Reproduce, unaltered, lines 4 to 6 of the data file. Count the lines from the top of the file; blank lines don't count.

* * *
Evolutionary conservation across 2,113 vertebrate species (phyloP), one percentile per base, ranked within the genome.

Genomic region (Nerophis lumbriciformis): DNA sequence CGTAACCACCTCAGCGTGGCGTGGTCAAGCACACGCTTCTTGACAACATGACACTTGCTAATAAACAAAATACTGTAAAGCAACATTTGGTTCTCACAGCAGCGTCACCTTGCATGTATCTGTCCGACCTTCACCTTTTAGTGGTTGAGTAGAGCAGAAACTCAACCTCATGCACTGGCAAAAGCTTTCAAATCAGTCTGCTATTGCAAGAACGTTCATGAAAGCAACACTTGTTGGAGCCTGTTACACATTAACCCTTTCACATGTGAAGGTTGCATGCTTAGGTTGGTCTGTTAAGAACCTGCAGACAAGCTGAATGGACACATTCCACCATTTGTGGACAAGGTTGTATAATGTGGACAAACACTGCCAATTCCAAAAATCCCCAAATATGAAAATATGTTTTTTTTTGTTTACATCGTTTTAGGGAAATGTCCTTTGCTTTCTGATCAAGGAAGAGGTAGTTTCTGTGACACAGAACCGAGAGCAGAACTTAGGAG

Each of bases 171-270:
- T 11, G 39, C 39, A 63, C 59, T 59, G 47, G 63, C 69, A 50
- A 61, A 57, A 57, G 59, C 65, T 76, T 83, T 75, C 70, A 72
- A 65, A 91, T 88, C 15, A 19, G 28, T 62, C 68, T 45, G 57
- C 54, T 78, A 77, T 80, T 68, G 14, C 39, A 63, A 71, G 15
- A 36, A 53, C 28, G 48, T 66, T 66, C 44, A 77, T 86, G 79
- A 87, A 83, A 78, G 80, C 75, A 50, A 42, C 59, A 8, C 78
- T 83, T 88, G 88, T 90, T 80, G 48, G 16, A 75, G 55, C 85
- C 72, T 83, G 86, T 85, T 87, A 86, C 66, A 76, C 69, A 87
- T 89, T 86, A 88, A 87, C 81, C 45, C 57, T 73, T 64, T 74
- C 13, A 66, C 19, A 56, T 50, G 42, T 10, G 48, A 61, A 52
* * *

- T 11, G 39, C 39, A 63, C 59, T 59, G 47, G 63, C 69, A 50
- A 61, A 57, A 57, G 59, C 65, T 76, T 83, T 75, C 70, A 72
- A 65, A 91, T 88, C 15, A 19, G 28, T 62, C 68, T 45, G 57